That’s where the Lenten disciplines come in.

Fasting is not an end in itself; it is the means to an end. In our secular world, fasting is a form of dieting. In the Christian world, fasting is a form of prayer through self-denial. We give up something we may rightfully have so that we can be more conformed to Christ. Christ gave up everything for us, and his self-sacrifice is our model and how God made us to be.

Prayer is pretty straightforward, but it is not an end in itself; it is the means to a closer relationship with God.  God made us to be in close relationship with Him. St. Paul, in one of his letters, told us to “pray without ceasing.” Most of us do not meet that standard, but that is the end God made us for. And Lent gives us a set time in the year to add to our prayer lives and get a little bit more conformed to Christ.

Almsgiving is also not an end in itself; the intention of the giver is very important. All our talents were given to us by God, and he gives his gifts freely and joyfully. Lenten almsgiving is a chance to practice liberality in our giving of money. I know a couple of guys who have always gripped their money tightly. We are pretty sure that when they both grabbed the same penny and pulled, they invented copper wire. All of us are tempted into gripping our money too tightly. Lent is a time to loosen our grip on money and grow in generosity so that we are more like the eternally generous God who made us.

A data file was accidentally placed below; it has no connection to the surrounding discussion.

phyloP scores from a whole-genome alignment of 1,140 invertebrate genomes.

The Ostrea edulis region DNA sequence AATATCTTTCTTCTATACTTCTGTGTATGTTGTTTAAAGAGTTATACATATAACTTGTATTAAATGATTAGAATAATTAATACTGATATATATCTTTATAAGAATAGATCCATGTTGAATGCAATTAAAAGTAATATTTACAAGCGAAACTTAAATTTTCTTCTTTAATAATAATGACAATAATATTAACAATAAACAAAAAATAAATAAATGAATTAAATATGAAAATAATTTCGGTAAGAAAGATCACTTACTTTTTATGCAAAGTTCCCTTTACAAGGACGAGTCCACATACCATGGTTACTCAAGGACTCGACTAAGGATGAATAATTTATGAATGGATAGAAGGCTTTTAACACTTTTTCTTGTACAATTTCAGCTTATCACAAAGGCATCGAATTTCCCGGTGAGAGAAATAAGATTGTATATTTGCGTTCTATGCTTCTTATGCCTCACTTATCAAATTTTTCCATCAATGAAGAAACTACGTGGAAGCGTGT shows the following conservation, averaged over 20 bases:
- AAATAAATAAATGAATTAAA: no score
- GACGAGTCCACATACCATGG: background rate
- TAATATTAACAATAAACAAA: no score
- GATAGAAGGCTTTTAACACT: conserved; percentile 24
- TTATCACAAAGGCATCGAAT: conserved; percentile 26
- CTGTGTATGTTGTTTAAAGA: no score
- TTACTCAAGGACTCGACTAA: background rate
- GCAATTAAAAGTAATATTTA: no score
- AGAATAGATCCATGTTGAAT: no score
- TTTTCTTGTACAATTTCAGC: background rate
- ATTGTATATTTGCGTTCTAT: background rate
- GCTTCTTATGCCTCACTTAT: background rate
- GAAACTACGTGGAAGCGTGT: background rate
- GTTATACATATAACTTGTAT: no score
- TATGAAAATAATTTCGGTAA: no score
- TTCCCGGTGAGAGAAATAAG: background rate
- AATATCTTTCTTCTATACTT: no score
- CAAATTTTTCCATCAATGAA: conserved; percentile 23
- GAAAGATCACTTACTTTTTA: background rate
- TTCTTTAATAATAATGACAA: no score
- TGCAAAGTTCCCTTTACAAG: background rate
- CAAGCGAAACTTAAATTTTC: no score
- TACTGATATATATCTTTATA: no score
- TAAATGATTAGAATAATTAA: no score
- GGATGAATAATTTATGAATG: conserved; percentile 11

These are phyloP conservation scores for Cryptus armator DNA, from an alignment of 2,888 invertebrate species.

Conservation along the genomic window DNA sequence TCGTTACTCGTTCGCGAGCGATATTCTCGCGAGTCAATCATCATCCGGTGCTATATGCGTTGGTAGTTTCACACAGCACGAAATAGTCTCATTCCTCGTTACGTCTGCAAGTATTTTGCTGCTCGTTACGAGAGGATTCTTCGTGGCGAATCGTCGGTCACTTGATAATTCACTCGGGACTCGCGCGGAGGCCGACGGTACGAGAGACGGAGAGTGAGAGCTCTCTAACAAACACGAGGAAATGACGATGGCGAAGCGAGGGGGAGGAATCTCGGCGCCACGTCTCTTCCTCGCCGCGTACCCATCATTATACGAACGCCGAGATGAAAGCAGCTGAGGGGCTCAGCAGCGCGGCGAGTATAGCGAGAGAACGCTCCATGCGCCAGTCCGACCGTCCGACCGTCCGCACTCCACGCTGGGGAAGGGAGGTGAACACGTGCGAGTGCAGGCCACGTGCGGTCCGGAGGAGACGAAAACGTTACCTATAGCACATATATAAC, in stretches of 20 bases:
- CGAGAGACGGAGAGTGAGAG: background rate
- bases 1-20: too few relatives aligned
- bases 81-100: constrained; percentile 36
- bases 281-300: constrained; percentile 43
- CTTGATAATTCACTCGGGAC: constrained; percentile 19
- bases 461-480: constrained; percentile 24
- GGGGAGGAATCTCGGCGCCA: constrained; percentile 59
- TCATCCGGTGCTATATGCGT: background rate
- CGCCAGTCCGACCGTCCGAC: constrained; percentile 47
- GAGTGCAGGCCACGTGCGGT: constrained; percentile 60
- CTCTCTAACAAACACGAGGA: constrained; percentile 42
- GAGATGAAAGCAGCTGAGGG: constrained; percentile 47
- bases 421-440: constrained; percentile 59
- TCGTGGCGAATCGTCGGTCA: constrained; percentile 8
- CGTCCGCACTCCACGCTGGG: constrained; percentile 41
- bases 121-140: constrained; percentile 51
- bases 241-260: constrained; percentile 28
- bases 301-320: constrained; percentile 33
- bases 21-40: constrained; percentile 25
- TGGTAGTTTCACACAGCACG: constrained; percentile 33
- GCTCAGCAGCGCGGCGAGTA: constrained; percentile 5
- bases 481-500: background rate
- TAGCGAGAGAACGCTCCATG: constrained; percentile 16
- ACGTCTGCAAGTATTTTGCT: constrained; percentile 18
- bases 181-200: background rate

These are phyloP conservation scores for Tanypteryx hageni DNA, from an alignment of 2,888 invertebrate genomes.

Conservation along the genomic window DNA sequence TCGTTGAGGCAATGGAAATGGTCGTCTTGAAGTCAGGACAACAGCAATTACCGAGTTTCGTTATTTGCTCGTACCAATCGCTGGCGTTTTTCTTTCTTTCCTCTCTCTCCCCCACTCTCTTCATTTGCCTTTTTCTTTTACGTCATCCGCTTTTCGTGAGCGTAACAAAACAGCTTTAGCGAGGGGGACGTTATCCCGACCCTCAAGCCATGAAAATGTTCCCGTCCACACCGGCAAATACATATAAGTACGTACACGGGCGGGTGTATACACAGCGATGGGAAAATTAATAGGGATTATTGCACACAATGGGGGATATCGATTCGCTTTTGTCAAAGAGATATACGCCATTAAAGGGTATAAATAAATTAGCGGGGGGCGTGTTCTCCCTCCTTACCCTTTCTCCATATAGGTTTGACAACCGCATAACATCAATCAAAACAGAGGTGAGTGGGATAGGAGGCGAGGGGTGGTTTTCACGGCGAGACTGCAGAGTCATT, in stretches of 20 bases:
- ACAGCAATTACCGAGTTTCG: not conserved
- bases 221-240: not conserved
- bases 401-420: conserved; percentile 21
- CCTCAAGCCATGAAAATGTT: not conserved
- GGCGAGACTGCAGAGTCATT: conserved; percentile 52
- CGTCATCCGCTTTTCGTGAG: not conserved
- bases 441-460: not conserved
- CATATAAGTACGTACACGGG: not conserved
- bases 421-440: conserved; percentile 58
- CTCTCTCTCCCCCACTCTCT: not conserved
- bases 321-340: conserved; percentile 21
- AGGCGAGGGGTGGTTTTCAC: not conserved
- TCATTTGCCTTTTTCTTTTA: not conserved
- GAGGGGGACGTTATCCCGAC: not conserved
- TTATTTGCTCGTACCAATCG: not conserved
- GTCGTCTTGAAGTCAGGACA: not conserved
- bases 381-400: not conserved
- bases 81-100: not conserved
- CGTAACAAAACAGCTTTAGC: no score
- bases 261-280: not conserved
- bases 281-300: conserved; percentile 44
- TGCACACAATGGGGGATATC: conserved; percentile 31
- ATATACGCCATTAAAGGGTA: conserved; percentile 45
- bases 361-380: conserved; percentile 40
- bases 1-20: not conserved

Lent is six weeks long, with 40 days of fasting. It’s almost a perfect tithe of a year. Maintaining these disciplines will stretch us, and there will be days in Lent when we might regret giving up coffee or ice cream or whatever else we gave up. At those points, let us be reminded by the words of St. Paul in today’s epistle.

“be always fully devoted to the work of the Lord, knowing that in the Lord your labor is not in vain.”

Lent is a season of prayer. Lent is a season of preparation for the gift Jesus came at Christmas to give us: the gift of redemption on the Cross on Good Friday and the joy of the resurrection on Easter Sunday. Our Lenten labors are the work of the Lord, and we do not labor in vain when we do them.

The purpose of our lives is to know, to love, and to serve God, so we can be with him in the next life. He continually comes down to our level and helps us in our struggles. Lent is a time to focus on being ready to meet him on his level. God’s level is Heaven, where there is no money and no eating. So in Lent we work to lessen our attachments to earthly things through almsgiving and fasting. In Heaven, there is constant prayer to the Lamb upon his throne, so in Lent we work to become more comfortable with more prayer.

We are about to receive our Lord at Holy Communion, and we will receive innumerable graces in the sacrament. Let’s use Lent as a time of grace to conform ourselves more closely to Christ through self-sacrifice and prayer.